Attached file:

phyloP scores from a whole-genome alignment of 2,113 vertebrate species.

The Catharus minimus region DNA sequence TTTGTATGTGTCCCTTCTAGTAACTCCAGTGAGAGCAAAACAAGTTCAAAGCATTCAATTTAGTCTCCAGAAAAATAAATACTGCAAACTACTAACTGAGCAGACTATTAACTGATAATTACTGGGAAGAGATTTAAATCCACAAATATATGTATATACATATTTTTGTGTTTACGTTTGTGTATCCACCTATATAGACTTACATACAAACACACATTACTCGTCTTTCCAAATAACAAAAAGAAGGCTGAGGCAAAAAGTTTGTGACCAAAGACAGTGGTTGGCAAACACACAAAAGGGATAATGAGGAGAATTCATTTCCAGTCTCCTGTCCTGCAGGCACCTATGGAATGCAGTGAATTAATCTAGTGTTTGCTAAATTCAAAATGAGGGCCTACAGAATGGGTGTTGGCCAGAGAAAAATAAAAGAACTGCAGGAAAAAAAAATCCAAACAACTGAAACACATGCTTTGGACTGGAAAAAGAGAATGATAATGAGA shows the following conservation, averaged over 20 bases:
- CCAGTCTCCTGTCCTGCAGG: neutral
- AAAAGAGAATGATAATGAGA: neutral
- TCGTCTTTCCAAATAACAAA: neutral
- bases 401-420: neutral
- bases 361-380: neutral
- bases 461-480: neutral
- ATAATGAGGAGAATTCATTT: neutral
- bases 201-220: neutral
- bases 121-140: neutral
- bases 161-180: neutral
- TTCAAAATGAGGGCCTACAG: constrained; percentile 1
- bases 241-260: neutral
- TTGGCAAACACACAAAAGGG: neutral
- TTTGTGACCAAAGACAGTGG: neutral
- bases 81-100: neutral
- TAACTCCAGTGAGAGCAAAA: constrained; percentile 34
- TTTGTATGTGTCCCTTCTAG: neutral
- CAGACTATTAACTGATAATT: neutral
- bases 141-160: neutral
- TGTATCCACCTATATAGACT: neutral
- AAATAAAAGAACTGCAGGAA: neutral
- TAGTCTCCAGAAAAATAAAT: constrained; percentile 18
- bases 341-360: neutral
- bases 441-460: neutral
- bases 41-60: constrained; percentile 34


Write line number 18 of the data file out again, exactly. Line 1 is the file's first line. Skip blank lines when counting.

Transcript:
- TAACTCCAGTGAGAGCAAAA: constrained; percentile 34